St Winwaloe's Church, Gunwalloe
St Winwaloe's Church, Gunwalloe

The picturesque medieval church at Gunwalloe sits low on the dunes overlooking a wide swath of sandy beach. The church is named for a 5th century Breton saint, who is said to have founded the first church on this site. It is the only church in Cornwall located on a beach.

History

The earliest mention of a church at Gunwalloe comes from 1332 when it was mentioned as a chapel connected to Breage. It seems likely that the first chapel served the manor of Winnianton. That early church stood beside a holy well, but no trace of the well remains.

Its exposed position has made the church a target for the fierce storms that can sweep this stretch of the Cornish coast and has led over time to the church's popular nickname, The Church of the Storms.

The 16th-century south porch
The 16th-century south porch

St Winwaloe

Winwaloe, or Winwallus, was a 5th century Breton cleric who founded and served as the first abbot of Landevennec Abbey in Brittany. He was the son of a prince of Dumnonia, the Brythonic kingdom that occupied most of modern Cornwall and Devon. He was born in Brittany around AD 460 after his parents fled there to avoid an outbreak of the plague. He was educated by a British saint named Budoc, and later had a vision of St Patrick that convinced him to establish his own monastery. He founded his abbey on the banks of the Landevennec estuary and died there in AD 532. Churches dedicated to St Winwaloe were founded throughout Cornwall, Devon, and Wales, in addition to a monastery in Norfolk.

Tradition says that the saint founded the churches himself, though there is no record of him ever leaving Brittany, though he may well have sent his followers to spread the Christian message on the far side of the English Channel.

We do know that Gwenhael, his successor as abbot, definitely travelled to Great Britain, so it is quite possible that the British churches, including the one at Gunwalloe, were in fact founded by Gwenhael.

Gunwalloe church is built to a three hall design quite different from the traditional English rectangular layout. In this case there are three short (54 feet long) rectangular halls of equal length, joined by gabled roofs like a set of triplets. The west end of the central hall acts as the nave, with the chancel occupying the east end of the hall.

The three halls are probably 15th century in date. To the south-west is a free-standing bell tower set well into the bank of a sloping dune. It is possible that parts of the west end may survive from the 13th century church.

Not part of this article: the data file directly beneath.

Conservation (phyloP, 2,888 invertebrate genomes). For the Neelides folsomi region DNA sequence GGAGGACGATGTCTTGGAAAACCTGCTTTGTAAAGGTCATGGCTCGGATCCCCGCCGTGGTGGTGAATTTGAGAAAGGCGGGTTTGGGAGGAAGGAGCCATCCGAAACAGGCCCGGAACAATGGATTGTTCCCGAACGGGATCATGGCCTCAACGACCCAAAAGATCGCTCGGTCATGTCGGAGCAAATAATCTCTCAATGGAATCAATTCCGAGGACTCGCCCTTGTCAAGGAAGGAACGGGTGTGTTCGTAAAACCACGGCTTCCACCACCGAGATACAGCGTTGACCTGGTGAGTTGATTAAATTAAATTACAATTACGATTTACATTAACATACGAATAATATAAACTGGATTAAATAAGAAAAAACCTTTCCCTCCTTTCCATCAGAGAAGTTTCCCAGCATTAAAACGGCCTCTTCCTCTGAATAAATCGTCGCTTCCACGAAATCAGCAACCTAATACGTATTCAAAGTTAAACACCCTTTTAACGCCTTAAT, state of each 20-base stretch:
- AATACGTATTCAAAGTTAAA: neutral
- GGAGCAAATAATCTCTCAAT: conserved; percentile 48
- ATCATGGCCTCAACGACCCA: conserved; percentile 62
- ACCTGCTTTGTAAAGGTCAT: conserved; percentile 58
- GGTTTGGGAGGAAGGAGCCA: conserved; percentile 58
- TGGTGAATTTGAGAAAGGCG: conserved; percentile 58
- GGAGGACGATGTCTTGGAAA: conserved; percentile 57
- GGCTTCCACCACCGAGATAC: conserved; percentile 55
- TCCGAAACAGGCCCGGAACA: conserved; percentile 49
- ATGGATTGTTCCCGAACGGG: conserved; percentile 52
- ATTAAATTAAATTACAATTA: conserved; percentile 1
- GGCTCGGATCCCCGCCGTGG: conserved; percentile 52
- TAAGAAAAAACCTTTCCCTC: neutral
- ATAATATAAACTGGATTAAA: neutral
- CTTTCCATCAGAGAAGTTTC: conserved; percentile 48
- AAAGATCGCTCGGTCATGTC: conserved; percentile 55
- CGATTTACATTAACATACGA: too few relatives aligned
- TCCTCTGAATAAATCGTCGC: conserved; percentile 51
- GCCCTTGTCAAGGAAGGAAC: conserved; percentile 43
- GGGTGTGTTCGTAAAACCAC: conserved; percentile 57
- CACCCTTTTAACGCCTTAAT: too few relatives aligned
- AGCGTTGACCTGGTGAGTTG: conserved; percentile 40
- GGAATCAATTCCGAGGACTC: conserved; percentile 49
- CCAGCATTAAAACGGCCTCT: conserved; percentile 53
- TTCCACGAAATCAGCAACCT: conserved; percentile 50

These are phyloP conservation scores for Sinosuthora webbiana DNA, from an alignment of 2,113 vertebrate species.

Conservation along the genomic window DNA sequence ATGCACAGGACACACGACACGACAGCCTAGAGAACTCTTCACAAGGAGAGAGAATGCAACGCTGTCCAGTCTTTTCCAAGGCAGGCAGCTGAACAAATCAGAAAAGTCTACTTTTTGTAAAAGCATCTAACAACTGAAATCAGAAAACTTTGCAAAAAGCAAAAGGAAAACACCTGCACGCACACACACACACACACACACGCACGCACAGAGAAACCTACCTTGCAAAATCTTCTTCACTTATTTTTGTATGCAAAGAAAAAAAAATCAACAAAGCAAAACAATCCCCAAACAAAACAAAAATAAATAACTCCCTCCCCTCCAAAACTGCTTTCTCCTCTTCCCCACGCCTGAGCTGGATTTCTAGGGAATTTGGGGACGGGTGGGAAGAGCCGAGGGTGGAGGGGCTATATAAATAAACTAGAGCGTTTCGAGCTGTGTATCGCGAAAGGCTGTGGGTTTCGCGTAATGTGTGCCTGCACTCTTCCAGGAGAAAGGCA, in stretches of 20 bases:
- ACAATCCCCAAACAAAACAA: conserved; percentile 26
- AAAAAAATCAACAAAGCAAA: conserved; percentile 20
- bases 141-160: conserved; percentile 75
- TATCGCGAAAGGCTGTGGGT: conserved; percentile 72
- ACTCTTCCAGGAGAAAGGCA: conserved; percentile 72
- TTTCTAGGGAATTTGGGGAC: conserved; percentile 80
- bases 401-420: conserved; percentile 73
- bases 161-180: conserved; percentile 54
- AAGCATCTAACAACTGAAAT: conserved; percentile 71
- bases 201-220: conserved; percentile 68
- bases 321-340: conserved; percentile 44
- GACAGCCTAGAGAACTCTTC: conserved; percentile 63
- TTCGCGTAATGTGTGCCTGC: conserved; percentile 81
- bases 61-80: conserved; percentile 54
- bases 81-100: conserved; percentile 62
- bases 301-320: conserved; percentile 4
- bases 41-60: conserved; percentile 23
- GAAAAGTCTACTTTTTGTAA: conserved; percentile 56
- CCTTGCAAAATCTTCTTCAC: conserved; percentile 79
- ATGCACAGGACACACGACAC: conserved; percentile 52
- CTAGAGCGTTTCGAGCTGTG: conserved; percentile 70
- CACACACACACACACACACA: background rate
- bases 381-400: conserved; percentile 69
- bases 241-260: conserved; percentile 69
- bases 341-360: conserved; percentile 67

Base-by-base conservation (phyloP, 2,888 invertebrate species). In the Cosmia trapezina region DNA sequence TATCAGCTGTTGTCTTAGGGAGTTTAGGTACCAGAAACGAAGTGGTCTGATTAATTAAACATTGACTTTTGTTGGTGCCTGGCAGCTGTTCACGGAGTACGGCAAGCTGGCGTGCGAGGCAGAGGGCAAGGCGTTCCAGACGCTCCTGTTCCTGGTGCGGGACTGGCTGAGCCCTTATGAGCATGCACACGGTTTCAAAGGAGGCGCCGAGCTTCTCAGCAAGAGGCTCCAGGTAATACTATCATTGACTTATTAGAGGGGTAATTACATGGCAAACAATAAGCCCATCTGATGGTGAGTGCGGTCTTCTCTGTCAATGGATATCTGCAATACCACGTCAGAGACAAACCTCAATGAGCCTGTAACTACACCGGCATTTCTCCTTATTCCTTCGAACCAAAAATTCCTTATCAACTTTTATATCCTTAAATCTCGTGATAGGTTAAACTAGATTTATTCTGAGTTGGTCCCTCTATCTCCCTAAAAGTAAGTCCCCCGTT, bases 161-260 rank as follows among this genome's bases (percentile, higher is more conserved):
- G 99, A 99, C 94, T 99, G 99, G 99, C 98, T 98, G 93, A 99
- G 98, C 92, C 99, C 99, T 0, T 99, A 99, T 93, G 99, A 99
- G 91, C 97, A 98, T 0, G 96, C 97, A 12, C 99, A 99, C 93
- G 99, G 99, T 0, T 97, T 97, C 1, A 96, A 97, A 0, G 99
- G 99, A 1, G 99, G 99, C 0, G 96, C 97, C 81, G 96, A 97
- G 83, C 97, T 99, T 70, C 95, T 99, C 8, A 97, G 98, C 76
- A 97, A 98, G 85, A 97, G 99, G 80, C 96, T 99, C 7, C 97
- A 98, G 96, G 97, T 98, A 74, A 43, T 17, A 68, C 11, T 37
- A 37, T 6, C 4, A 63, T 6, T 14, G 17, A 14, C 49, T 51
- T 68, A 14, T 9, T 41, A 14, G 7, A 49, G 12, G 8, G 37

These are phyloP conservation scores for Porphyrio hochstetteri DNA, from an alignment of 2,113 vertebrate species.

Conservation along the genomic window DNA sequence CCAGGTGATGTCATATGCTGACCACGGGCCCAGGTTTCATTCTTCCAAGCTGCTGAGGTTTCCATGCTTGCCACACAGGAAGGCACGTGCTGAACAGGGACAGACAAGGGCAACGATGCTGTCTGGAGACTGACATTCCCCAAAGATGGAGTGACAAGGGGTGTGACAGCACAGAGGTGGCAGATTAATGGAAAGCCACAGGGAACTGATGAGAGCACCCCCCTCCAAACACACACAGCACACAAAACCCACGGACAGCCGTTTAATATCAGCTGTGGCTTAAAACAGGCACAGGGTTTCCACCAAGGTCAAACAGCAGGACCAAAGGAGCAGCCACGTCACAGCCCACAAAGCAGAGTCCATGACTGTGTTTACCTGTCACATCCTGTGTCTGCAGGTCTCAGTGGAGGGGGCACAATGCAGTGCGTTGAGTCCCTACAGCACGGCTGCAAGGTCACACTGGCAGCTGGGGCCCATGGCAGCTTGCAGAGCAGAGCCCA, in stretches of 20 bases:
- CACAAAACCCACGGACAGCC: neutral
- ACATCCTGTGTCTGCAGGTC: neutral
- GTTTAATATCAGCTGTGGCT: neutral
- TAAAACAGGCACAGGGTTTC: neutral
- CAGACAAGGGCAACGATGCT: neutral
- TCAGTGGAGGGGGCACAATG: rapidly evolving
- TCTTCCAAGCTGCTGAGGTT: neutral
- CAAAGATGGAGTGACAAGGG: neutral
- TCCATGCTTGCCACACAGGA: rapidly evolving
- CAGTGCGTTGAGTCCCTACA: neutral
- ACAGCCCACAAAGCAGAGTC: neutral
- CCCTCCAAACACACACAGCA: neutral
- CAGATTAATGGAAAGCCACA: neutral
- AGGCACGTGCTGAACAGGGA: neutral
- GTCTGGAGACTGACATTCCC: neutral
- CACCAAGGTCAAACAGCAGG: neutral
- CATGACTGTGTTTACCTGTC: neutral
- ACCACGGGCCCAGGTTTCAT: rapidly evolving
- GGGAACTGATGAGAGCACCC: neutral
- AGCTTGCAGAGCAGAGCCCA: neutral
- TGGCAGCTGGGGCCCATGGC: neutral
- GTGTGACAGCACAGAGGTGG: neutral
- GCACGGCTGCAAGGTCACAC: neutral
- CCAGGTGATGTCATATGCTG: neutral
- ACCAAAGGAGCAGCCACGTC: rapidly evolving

The 16th-century screen
The 16th-century screen

Tudor Screens from a Wreck

One of the most interesting historical features of the church is a 15th century screen, painted with a depiction of the Crucifixion. The screen originally spanned the entire width of the nave and aisles. It was later cut down and two bays were reused as the north and south church doors. These reused sections of the medieval screen are painted with figures of the apostles.

A local tradition says that the screen was salvaged from the wreck of the Portuguese treasure ship The Saint Anthony, which ran aground at Gunwalloe on 19 January 1527. There is no evidence to confirm the tradition, and it is just as likely that wreck money was used to pay for the screen.

There are two fonts. The oldest is Norman, made of Pentewan stone carved with a tree of life design. It was discovered in the churchyard, where it presumably was cast after it was replaced by the second font, carved of granite in the 15th century to an octagonal design.

The church's location beside the beach led to inevitable incursions of sand, and church accounts show that sand had to be removed from the churchyard on a regular basis. There was once a west gallery, but this was removed around the time PJP Sedding restored the church in 1871.

The Norman font
The Norman font

Visiting

There is a pay and display car park near the end of the road through Gunwalloe village. From there follow the roas it it leads to the churchyard. The church is usually open to visitors.

The coastal setting is simply stunning. St Winwaloe's seems to crouch down, half hidden beneath the dunes, and yet a few steps from the church door bring you to a viewpoint looking down on the golden sand of Gunwalloe Church Cove. It is a glorious location, and one that will live long in my memory.

About Gunwalloe, St Winwaloe's Church
Address: Church Cove, Gunwalloe, Cornwall, England, TR12 7RF
Attraction Type: Historic Church
Location: At the end of the road Church Cove, well south of Gunwalloe village, reached via the A3083 south of Helston. Paid parking a very short distance away.
Website: Gunwalloe, St Winwaloe's Church
Location map
OS: SW660205
Photo Credit: David Ross and Britain Express


NEARBY HISTORIC ATTRACTIONS

Heritage Rated from 1- 5 (low-exceptional) on historic interest

Mullion, St Mellanus Church - 1.5 miles (Historic Church) Heritage Rating

Bonython Estate Gardens - 2.3 miles (Garden) Heritage Rating

Halliggye Fogou - 3.9 miles (Prehistoric Site) Heritage Rating

Mawgan Cross - 4 miles (Prehistoric Site) Heritage Rating

Mawgan-in-Meneage Church - 4.2 miles (Historic Church) Heritage Rating

Helston Museum - 4.3 miles (Museum) Heritage Rating

Helston, St Michael's Church - 4.5 miles (Historic Church) Heritage Rating

Poldark Mine - 6.9 miles (Family Attraction) Heritage Rating



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Nearest Tourist Information Centre ('as the crow flies')

Helston and Lizard Peninsula
Tourist Information Centre
79 Meneage Street
Helston
Cornwall
England
TR13 8RB
Tel: 01326 565 431
Fax: 01326 572 803
Email: info@helstontic.demon.co.uk
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